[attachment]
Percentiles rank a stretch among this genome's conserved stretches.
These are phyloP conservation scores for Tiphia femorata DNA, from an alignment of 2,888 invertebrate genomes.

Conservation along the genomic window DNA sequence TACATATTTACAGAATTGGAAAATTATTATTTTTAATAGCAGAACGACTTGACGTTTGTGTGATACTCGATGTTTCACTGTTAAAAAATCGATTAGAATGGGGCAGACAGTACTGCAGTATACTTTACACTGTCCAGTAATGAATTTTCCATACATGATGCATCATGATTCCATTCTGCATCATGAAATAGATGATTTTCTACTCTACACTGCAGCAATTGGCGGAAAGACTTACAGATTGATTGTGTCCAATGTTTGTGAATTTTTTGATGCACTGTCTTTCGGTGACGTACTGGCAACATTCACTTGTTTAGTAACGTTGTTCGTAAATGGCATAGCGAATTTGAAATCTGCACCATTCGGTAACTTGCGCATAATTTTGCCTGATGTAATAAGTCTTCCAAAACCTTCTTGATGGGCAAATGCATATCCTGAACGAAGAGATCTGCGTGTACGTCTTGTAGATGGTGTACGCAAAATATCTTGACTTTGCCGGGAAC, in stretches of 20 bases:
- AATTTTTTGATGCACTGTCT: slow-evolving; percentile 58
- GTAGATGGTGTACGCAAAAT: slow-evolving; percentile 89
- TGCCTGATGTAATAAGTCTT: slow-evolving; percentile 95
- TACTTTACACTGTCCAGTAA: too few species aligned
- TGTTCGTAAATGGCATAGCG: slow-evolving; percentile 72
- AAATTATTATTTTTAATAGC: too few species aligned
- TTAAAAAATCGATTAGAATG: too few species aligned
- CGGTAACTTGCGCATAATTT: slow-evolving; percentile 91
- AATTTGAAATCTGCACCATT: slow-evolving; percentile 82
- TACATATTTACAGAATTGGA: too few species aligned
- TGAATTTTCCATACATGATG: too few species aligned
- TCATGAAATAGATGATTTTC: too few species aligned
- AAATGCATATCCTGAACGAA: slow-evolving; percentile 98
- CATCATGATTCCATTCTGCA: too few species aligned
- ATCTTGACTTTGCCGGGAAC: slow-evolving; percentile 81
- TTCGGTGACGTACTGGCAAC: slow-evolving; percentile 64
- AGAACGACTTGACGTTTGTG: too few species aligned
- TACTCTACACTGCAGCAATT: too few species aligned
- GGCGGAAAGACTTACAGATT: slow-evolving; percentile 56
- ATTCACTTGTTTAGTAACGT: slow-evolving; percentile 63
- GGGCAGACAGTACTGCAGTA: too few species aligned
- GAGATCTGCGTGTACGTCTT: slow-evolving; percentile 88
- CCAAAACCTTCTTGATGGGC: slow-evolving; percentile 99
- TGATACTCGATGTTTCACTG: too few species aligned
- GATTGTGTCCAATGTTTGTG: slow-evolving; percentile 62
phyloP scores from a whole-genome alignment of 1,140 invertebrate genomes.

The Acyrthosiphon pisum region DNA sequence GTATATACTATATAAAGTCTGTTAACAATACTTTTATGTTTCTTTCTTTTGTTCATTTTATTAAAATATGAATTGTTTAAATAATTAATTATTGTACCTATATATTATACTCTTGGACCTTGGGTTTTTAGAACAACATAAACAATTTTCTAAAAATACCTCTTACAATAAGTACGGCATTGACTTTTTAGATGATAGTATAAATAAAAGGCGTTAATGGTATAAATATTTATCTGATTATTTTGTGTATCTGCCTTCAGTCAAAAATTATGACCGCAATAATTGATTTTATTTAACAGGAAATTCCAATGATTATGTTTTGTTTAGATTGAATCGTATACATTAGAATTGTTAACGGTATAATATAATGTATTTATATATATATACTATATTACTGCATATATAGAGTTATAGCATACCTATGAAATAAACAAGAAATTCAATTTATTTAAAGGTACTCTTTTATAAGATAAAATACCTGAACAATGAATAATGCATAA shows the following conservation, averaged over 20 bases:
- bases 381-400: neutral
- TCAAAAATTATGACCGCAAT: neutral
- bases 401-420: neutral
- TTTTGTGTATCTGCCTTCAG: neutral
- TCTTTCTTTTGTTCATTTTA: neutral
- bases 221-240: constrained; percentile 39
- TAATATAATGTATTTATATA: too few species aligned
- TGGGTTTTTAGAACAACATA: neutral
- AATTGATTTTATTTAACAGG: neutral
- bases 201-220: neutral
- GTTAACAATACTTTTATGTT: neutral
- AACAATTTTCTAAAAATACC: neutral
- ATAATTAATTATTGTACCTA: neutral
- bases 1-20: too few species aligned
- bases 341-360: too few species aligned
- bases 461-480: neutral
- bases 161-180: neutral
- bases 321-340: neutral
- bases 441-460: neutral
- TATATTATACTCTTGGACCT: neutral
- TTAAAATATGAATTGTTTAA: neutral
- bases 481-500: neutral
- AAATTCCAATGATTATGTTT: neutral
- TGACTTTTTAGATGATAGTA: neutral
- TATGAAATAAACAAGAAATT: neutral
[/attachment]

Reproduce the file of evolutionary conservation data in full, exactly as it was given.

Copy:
Percentiles rank a stretch among this genome's conserved stretches.
These are phyloP conservation scores for Tiphia femorata DNA, from an alignment of 2,888 invertebrate genomes.

Conservation along the genomic window DNA sequence TACATATTTACAGAATTGGAAAATTATTATTTTTAATAGCAGAACGACTTGACGTTTGTGTGATACTCGATGTTTCACTGTTAAAAAATCGATTAGAATGGGGCAGACAGTACTGCAGTATACTTTACACTGTCCAGTAATGAATTTTCCATACATGATGCATCATGATTCCATTCTGCATCATGAAATAGATGATTTTCTACTCTACACTGCAGCAATTGGCGGAAAGACTTACAGATTGATTGTGTCCAATGTTTGTGAATTTTTTGATGCACTGTCTTTCGGTGACGTACTGGCAACATTCACTTGTTTAGTAACGTTGTTCGTAAATGGCATAGCGAATTTGAAATCTGCACCATTCGGTAACTTGCGCATAATTTTGCCTGATGTAATAAGTCTTCCAAAACCTTCTTGATGGGCAAATGCATATCCTGAACGAAGAGATCTGCGTGTACGTCTTGTAGATGGTGTACGCAAAATATCTTGACTTTGCCGGGAAC, in stretches of 20 bases:
- AATTTTTTGATGCACTGTCT: slow-evolving; percentile 58
- GTAGATGGTGTACGCAAAAT: slow-evolving; percentile 89
- TGCCTGATGTAATAAGTCTT: slow-evolving; percentile 95
- TACTTTACACTGTCCAGTAA: too few species aligned
- TGTTCGTAAATGGCATAGCG: slow-evolving; percentile 72
- AAATTATTATTTTTAATAGC: too few species aligned
- TTAAAAAATCGATTAGAATG: too few species aligned
- CGGTAACTTGCGCATAATTT: slow-evolving; percentile 91
- AATTTGAAATCTGCACCATT: slow-evolving; percentile 82
- TACATATTTACAGAATTGGA: too few species aligned
- TGAATTTTCCATACATGATG: too few species aligned
- TCATGAAATAGATGATTTTC: too few species aligned
- AAATGCATATCCTGAACGAA: slow-evolving; percentile 98
- CATCATGATTCCATTCTGCA: too few species aligned
- ATCTTGACTTTGCCGGGAAC: slow-evolving; percentile 81
- TTCGGTGACGTACTGGCAAC: slow-evolving; percentile 64
- AGAACGACTTGACGTTTGTG: too few species aligned
- TACTCTACACTGCAGCAATT: too few species aligned
- GGCGGAAAGACTTACAGATT: slow-evolving; percentile 56
- ATTCACTTGTTTAGTAACGT: slow-evolving; percentile 63
- GGGCAGACAGTACTGCAGTA: too few species aligned
- GAGATCTGCGTGTACGTCTT: slow-evolving; percentile 88
- CCAAAACCTTCTTGATGGGC: slow-evolving; percentile 99
- TGATACTCGATGTTTCACTG: too few species aligned
- GATTGTGTCCAATGTTTGTG: slow-evolving; percentile 62
phyloP scores from a whole-genome alignment of 1,140 invertebrate genomes.

The Acyrthosiphon pisum region DNA sequence GTATATACTATATAAAGTCTGTTAACAATACTTTTATGTTTCTTTCTTTTGTTCATTTTATTAAAATATGAATTGTTTAAATAATTAATTATTGTACCTATATATTATACTCTTGGACCTTGGGTTTTTAGAACAACATAAACAATTTTCTAAAAATACCTCTTACAATAAGTACGGCATTGACTTTTTAGATGATAGTATAAATAAAAGGCGTTAATGGTATAAATATTTATCTGATTATTTTGTGTATCTGCCTTCAGTCAAAAATTATGACCGCAATAATTGATTTTATTTAACAGGAAATTCCAATGATTATGTTTTGTTTAGATTGAATCGTATACATTAGAATTGTTAACGGTATAATATAATGTATTTATATATATATACTATATTACTGCATATATAGAGTTATAGCATACCTATGAAATAAACAAGAAATTCAATTTATTTAAAGGTACTCTTTTATAAGATAAAATACCTGAACAATGAATAATGCATAA shows the following conservation, averaged over 20 bases:
- bases 381-400: neutral
- TCAAAAATTATGACCGCAAT: neutral
- bases 401-420: neutral
- TTTTGTGTATCTGCCTTCAG: neutral
- TCTTTCTTTTGTTCATTTTA: neutral
- bases 221-240: constrained; percentile 39
- TAATATAATGTATTTATATA: too few species aligned
- TGGGTTTTTAGAACAACATA: neutral
- AATTGATTTTATTTAACAGG: neutral
- bases 201-220: neutral
- GTTAACAATACTTTTATGTT: neutral
- AACAATTTTCTAAAAATACC: neutral
- ATAATTAATTATTGTACCTA: neutral
- bases 1-20: too few species aligned
- bases 341-360: too few species aligned
- bases 461-480: neutral
- bases 161-180: neutral
- bases 321-340: neutral
- bases 441-460: neutral
- TATATTATACTCTTGGACCT: neutral
- TTAAAATATGAATTGTTTAA: neutral
- bases 481-500: neutral
- AAATTCCAATGATTATGTTT: neutral
- TGACTTTTTAGATGATAGTA: neutral
- TATGAAATAAACAAGAAATT: neutral